Crimson Publishers Publish With Us Reprints e-Books Video articles

Abstract

Approaches in Poultry, Dairy & Veterinary Sciences

Longevity of Purebred Dog Breeds

  • Open or Close Evžen Korec*

    Department of Genetics, ZOO Tábor, Czech Republic

    *Corresponding author: Evžen Korec, Department of Genetics, ZOO Tábor, Dukelských hrdinů 19, Prague 7, 17000, Czech Republic, Tel: + 420 233 372 021; Email: director@zootabor.eu

Submission: August 31, 2017; Published: November 01, 2017

DOI: 10.31031/APDV.2017.01.000510

ISSN: 2576-9162
Volume1 Issue2

Abstract

Body mass is a very significant factor for influencing longevity. Generally, large animal species tend to live longer than small species. In domestic dogs, the relationship between body size and lifespan shows opposite trend and increasing bodyweight is negatively correlated with longevity. Crossbred dogs have increased longevity, compared with purebreds. In the Cane Corso Italiano breed, a relationship between longevity and hair colour was found for the first time in mammals.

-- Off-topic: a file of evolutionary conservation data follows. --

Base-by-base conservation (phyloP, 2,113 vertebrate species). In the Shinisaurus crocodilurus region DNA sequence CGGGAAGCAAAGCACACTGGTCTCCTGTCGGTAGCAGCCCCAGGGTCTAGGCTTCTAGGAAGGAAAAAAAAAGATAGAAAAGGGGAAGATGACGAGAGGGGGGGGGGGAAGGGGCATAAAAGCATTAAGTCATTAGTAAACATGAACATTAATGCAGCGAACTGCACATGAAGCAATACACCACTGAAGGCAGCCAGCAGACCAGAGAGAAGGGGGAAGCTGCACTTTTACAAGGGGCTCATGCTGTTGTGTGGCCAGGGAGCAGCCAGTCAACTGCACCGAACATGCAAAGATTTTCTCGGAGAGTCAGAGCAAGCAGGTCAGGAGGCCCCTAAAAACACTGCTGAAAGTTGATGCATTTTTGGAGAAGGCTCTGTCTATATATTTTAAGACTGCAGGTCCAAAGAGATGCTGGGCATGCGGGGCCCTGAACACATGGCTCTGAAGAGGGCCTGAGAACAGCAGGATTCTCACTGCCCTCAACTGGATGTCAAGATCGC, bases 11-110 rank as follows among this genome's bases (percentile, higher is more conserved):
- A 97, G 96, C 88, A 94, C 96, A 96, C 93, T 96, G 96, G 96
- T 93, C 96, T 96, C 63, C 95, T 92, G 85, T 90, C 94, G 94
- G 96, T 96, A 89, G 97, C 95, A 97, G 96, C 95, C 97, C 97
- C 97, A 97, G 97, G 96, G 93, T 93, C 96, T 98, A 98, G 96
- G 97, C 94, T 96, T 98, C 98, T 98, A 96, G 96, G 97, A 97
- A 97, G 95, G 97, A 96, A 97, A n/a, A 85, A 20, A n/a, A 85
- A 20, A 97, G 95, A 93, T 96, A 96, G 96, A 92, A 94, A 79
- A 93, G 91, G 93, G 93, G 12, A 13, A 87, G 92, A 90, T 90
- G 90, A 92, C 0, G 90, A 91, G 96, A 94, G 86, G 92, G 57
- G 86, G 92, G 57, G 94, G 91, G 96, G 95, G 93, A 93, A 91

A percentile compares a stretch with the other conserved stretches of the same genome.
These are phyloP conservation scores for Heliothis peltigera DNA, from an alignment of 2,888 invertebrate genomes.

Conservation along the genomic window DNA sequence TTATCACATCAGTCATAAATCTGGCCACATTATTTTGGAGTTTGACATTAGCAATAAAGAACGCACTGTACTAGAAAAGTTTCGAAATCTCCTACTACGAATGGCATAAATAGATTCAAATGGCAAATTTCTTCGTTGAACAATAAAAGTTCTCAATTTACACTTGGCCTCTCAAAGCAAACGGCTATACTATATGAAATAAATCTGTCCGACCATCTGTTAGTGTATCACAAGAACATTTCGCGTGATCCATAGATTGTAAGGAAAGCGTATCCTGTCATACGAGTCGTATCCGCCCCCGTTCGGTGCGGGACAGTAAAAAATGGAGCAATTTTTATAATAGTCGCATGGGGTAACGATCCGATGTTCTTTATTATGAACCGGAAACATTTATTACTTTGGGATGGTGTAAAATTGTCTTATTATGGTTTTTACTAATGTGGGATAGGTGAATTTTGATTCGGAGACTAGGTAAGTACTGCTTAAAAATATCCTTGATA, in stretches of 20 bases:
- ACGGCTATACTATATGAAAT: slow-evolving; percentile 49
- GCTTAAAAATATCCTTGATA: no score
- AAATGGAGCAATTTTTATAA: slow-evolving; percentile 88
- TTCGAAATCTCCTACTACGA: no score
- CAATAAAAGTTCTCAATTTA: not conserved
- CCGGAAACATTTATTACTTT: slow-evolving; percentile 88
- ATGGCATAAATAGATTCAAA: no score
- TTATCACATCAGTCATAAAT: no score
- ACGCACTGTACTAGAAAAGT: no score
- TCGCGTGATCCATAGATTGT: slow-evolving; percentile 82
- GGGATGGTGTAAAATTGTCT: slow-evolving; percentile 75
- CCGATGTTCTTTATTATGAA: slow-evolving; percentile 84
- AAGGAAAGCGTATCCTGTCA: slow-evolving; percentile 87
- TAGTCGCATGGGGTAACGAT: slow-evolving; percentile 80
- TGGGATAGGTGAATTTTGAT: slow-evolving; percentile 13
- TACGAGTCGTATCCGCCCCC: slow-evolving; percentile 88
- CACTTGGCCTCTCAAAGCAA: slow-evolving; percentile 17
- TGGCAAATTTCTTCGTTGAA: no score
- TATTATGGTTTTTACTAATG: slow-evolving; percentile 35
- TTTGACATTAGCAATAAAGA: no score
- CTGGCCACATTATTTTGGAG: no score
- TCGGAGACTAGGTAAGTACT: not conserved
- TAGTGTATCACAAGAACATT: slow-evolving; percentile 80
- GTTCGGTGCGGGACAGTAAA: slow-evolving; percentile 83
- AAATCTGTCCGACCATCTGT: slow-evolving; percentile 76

Understanding longevity and aging across species and individuals is critical for reaching higher ages at death in animals, as well as in humans. By understanding genetics, the age limits of animals and humans can be significantly prolonged. Detection and analysis of genes associated with longevity present a very promising method for prolonging life.

Body mass is a very significant factor for influencing longevity. Generally, large animal species tend to live longer than small species [1,2]. This rule has some exceptions. In domestic dogs, the relationship between body size and lifespan shows the opposite trend, and increasing bodyweight is negatively correlated with longevity [3,4]. A negative correlation has also been observed between height and longevity [5]. The lifespan of most dog breeds has already been described in the past [3,4]. Cane Corso is the last dog breed in which their lifespan was determined [6]. Breed – specific age at death is shown in Table 1.

Get access to the full text of this article